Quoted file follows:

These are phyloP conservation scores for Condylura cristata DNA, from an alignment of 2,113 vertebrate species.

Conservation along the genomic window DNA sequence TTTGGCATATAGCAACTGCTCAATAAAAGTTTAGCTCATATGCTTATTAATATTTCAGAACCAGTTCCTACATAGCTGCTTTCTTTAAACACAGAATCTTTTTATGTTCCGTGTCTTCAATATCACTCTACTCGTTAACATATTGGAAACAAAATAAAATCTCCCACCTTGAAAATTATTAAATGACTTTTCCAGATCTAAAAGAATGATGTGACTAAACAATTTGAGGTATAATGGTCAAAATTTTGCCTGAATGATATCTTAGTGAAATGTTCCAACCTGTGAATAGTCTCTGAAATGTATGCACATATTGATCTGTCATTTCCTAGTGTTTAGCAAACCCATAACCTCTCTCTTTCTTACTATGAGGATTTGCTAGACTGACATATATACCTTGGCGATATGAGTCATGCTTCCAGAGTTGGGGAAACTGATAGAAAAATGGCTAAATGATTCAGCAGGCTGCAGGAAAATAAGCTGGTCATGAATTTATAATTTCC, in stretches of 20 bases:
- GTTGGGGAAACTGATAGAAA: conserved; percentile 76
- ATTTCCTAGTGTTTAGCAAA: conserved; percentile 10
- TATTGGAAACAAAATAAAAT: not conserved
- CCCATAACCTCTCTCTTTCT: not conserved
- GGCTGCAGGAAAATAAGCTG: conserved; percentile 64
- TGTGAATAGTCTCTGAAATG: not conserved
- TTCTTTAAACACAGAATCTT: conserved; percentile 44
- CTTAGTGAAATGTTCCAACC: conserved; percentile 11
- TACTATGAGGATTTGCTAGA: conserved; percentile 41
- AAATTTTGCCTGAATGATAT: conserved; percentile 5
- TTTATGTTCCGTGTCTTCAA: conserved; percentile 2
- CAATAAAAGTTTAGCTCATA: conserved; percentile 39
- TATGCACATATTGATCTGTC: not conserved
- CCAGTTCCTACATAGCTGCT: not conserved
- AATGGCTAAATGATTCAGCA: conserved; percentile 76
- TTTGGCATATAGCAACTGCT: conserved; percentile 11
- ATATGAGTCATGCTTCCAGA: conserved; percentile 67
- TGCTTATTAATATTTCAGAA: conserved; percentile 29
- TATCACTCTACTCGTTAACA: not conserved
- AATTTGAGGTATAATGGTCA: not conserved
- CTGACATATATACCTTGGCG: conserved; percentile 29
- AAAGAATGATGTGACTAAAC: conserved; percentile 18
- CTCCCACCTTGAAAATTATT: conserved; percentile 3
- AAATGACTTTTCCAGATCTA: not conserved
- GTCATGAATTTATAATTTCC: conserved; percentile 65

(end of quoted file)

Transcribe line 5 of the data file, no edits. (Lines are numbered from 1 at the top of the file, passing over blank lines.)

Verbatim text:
- TATTGGAAACAAAATAAAAT: not conserved